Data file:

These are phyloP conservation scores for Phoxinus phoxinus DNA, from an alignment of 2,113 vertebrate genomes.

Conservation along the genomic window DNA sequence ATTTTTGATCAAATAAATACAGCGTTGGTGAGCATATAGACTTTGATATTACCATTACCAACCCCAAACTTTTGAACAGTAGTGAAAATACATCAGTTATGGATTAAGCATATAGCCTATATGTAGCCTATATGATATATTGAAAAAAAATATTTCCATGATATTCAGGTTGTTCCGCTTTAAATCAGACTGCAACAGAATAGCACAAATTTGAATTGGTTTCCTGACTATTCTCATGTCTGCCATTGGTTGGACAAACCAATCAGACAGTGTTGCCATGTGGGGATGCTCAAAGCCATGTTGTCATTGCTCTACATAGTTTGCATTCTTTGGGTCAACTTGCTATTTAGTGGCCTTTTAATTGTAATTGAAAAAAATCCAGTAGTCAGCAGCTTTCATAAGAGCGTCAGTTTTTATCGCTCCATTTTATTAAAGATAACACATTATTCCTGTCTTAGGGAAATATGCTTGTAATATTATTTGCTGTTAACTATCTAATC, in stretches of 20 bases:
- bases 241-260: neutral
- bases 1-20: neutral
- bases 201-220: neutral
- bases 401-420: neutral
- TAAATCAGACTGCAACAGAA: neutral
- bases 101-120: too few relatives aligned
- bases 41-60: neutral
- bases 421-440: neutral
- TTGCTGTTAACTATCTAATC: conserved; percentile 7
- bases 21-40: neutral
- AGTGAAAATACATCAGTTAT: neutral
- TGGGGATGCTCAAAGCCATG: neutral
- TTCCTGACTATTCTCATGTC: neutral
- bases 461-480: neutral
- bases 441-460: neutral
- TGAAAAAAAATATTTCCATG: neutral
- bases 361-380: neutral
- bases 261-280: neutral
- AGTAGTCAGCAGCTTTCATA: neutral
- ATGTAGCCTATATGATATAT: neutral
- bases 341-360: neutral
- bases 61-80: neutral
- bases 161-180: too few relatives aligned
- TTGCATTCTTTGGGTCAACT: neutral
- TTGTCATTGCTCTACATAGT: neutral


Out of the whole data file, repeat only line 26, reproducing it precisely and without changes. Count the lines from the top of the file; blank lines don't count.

- TTGCATTCTTTGGGTCAACT: neutral